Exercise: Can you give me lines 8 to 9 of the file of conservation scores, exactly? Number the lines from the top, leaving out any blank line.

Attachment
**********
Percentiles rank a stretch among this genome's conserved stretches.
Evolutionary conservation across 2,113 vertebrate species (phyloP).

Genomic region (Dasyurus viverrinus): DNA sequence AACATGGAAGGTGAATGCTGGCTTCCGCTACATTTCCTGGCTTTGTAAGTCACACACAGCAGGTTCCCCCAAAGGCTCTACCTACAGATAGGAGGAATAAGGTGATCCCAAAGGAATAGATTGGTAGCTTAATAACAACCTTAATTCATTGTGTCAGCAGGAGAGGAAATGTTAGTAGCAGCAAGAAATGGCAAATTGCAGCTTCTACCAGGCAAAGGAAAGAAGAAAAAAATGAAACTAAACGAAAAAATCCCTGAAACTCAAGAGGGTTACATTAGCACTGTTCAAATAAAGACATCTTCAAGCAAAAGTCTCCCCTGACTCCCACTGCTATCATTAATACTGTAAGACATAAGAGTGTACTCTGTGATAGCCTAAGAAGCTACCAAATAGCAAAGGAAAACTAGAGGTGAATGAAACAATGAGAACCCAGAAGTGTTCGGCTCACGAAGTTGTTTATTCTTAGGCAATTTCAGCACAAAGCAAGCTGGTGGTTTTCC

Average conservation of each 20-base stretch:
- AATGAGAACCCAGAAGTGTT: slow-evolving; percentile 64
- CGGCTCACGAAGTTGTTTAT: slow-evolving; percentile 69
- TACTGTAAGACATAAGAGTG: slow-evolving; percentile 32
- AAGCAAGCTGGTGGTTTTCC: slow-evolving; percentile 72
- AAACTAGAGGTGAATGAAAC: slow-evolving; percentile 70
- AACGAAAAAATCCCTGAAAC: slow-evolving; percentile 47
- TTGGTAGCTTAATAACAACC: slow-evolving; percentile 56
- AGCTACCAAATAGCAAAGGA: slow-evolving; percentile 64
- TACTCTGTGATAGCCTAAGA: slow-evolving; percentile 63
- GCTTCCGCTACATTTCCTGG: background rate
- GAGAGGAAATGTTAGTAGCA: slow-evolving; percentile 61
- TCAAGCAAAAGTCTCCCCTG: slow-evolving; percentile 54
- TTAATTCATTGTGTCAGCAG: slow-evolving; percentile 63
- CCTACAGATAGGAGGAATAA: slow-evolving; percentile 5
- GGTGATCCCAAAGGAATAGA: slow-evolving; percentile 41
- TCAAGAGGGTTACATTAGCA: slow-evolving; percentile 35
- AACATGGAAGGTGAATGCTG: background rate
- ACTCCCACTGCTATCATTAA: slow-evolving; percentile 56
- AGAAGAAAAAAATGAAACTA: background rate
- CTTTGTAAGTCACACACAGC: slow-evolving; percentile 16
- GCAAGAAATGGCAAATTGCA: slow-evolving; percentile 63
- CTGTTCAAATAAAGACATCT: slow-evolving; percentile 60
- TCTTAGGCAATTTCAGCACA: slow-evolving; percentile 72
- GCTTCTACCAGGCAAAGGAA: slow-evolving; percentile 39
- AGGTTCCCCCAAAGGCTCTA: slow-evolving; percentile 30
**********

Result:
- AAGCAAGCTGGTGGTTTTCC: slow-evolving; percentile 72
- AAACTAGAGGTGAATGAAAC: slow-evolving; percentile 70